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November 27, 2008

Borders Book Stores Cancels Sale Plans

Borders Book Stores (NYSE: BGP) posted a third quarter loss of $0.64 per share against analysts' expectations of a much smaller loss of $0.50 per share. The results also showed a third quarter revenue decline of 9.4%. While the report did contain bad news, it had some brighter notes as well.

The CEO of Borders, George Jones, said that the results were largely due to the economic storm being faced by many retailers. While one competitor, Barnes & Noble (NYSE: BKS), also reported a substantial drop in same store sales for the period, Amazon.com (NASDAQ: AMZN) reported a hefty increase of 15% in sales of books, CD and other media according to the Detroit Free Press.

The biggest announcement from Borders, however, was that the company is no longer for sale. Since March of this year, the company had been unsuccessfully seeking a suitor to buy the company's core business. CEO Jones said that the company is no longer considering selling itself, and is prepared to survive the current economic downturn. He did leave open the possibility of selling the company's Paperchase Products division. Square Capital Management is said to be in talks pick up the division for an estimated $65 million.

Borders did make some gains in reducing costs. The company expects to reduce expenditures by $140 million in 2009, $20 million more than their previous estimates. Borders also reported a reduction in outstanding debt of nearly $275 million versus the same quarter a year ago. Inventory levels were also reduced by 19.5% during the year.

With holiday sales expected to be among the worst in recent history, and consumer spending down by a full percentage point, top line numbers for the company don't look set to improve in the near future. With the company's stock plummeting by more than 50% after the release of the news, Borders shares have fallen more than $12 from their 52 week high to less than $1 per share on Wednesday morning. Any potential suitors would have been smart to wait until after the fourth quarter results announcement to see just how low the Borders' shares can go. While the company says it is no longer for sale, we may see them revisit that decision within the next two quarters. No matter how much they cut costs, the company needs to turn a profit at some point. That may be difficult for quite some time given the current consumer spending trends.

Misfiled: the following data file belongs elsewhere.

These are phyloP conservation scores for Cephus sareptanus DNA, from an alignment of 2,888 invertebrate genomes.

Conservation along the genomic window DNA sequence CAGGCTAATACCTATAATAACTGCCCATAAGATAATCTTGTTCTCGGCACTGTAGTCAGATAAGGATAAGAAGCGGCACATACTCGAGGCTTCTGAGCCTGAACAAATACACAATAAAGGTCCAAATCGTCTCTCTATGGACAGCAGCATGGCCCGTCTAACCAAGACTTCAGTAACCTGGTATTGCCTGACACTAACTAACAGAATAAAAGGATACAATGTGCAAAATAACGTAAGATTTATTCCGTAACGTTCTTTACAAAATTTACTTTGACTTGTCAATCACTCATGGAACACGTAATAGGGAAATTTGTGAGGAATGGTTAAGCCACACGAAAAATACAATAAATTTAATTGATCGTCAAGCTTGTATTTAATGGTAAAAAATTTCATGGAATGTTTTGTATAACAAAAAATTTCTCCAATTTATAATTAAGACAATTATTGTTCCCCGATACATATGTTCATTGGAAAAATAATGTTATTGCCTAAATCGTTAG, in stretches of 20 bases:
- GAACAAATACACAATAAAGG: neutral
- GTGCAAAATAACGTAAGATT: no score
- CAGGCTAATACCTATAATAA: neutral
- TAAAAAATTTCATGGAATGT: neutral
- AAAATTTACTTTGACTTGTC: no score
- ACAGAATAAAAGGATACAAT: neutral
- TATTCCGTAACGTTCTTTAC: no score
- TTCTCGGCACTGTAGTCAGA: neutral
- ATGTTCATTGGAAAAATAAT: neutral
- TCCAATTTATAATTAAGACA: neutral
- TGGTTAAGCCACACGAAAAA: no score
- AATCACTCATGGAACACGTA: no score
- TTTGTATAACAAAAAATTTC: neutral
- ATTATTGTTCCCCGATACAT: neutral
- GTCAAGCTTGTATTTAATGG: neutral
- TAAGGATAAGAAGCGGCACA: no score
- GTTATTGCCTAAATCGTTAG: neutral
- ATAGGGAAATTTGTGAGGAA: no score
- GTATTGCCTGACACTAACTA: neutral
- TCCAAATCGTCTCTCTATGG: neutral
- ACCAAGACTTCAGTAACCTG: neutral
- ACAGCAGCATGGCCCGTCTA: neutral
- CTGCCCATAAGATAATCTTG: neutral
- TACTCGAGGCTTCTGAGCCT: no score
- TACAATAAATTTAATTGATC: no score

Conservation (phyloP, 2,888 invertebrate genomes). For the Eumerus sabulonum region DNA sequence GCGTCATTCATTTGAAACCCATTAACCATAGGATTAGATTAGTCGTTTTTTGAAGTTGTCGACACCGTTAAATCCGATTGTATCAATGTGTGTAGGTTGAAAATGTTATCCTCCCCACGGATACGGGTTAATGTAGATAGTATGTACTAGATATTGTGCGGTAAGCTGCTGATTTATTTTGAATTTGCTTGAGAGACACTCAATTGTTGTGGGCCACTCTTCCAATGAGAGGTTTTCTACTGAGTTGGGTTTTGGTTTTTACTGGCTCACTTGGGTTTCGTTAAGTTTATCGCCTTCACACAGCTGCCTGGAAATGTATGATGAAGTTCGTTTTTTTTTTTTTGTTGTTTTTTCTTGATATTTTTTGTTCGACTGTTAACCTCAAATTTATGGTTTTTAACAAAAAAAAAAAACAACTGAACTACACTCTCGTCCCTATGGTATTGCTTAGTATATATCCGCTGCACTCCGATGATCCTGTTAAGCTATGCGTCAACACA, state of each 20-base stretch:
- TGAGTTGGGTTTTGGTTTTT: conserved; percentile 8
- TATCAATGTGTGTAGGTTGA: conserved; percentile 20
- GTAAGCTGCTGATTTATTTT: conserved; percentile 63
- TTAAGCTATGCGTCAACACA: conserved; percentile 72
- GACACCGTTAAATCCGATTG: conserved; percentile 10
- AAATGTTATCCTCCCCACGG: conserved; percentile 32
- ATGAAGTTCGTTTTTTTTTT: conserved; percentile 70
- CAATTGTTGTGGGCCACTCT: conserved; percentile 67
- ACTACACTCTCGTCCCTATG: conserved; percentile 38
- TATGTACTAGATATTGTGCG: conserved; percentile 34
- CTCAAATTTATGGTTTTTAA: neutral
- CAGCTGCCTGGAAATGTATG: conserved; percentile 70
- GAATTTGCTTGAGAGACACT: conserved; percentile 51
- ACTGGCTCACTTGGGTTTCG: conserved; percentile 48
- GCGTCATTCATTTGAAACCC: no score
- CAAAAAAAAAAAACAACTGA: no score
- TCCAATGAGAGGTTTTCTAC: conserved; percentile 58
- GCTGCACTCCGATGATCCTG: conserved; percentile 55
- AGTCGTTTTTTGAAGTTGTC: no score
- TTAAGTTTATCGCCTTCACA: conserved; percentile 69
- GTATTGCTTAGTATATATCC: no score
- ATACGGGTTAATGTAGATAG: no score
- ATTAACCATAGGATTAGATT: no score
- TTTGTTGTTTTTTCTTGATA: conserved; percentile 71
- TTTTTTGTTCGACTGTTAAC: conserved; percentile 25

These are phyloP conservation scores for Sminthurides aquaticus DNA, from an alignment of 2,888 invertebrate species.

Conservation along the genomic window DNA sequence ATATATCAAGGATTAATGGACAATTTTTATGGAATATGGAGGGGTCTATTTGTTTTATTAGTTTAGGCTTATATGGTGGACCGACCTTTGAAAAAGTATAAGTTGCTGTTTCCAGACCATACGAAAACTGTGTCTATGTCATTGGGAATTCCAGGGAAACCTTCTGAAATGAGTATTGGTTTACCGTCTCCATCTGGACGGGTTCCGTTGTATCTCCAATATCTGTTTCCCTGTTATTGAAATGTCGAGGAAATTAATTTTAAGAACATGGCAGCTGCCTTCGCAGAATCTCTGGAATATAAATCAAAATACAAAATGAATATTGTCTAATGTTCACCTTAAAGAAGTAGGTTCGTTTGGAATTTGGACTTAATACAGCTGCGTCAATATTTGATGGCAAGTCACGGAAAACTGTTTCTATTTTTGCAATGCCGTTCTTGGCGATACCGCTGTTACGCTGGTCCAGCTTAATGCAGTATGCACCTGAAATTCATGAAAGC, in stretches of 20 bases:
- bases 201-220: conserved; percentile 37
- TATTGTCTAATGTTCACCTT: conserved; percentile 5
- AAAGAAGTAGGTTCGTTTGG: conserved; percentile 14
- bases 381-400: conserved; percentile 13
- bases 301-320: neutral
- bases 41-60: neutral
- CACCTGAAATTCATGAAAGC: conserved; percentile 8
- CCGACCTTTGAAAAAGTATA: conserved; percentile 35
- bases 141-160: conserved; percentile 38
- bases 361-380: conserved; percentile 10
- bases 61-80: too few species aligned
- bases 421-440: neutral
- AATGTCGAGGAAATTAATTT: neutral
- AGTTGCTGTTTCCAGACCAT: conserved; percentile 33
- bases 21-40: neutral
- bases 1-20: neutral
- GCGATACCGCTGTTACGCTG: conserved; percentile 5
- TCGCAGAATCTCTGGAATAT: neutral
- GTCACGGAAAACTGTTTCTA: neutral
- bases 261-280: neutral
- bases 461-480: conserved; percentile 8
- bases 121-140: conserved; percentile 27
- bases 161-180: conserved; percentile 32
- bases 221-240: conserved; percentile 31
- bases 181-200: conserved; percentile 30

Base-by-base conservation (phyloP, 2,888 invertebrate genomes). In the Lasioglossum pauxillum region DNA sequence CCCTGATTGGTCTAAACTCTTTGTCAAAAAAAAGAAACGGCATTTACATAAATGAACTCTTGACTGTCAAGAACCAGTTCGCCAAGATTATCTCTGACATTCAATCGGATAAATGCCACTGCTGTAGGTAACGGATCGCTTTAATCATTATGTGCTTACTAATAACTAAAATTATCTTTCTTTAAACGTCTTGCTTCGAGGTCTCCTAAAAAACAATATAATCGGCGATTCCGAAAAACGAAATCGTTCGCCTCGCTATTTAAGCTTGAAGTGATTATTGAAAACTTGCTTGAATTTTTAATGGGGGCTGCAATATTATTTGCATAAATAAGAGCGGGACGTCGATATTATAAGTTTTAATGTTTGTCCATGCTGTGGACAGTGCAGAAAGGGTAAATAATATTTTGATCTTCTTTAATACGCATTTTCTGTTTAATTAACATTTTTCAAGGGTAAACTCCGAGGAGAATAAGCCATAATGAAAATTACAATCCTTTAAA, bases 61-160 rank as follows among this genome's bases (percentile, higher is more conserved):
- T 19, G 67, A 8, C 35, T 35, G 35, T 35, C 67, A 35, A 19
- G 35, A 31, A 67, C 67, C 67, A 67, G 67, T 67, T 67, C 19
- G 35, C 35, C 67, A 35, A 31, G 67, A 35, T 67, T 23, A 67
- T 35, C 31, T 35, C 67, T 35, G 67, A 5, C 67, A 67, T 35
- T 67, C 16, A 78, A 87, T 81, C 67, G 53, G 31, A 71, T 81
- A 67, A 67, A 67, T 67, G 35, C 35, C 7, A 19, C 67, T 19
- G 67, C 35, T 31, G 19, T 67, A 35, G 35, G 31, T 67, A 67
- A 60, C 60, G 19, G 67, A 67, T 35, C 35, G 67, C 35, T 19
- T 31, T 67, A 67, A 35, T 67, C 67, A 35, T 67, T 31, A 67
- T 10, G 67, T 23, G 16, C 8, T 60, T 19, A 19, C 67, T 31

November 26, 2008

How Not To Go Broke This Christmas

Although Christmas signifies a very important event and is intended to be a happy and joyous occasion, it isn't always as festive as most people expect. During the holiday season, the pressure alone can cause not-so-festive feelings to surface, yet many people are stressed to the max as they scramble to purchase expensive gifts that overextends their wallets and causes their stress and negative feelings to intensify. Fortunately, there is a way to avoid the madness of Christmas, keep money in your pocket, and actually enjoy the holiday season.

One important way to minimize holiday stress--and the possibility of depleting your bank account--is to create a Christmas list, after carefully thinking about what you plan to buy each person on your list. Many people automatically purchase expensive gifts, no matter what the items are, without first determining if the gifts will be a good fit. Unless a person that you plan to purchase a gift for has specifically requested an expensive item, and you can comfortably afford it, you may be wasting your money by giving something that the person either can't use or doesn't like. If a person doesn't like a certain gift or can't use it, they're going to either re-gift or toss the item in a closet to collect dust. This is why determining ahead of time what each person would like is imperative. Everyone is an individual, which means that they have individual likes and dislikes.

A big mistake that many people shopping for Christmas make is waiting until the last minute. Nothing is more stressful than shuffling through crowds of people a day or two before Christmas, attempting to find the perfect gift for everyone on your list. Shopping this way will make you more apt to overspend as well as make bad gift choices. Starting early is a very good idea if you often find yourself in this situation, and it will also prevent you from trying to scrape up money at the last minute that you simply don't have. By starting your Christmas shopping now, you give yourself the opportunity to buy a few things at a time. It's not absolutely imperative that you purchase everything at once, which should keep your stress levels to a minimum.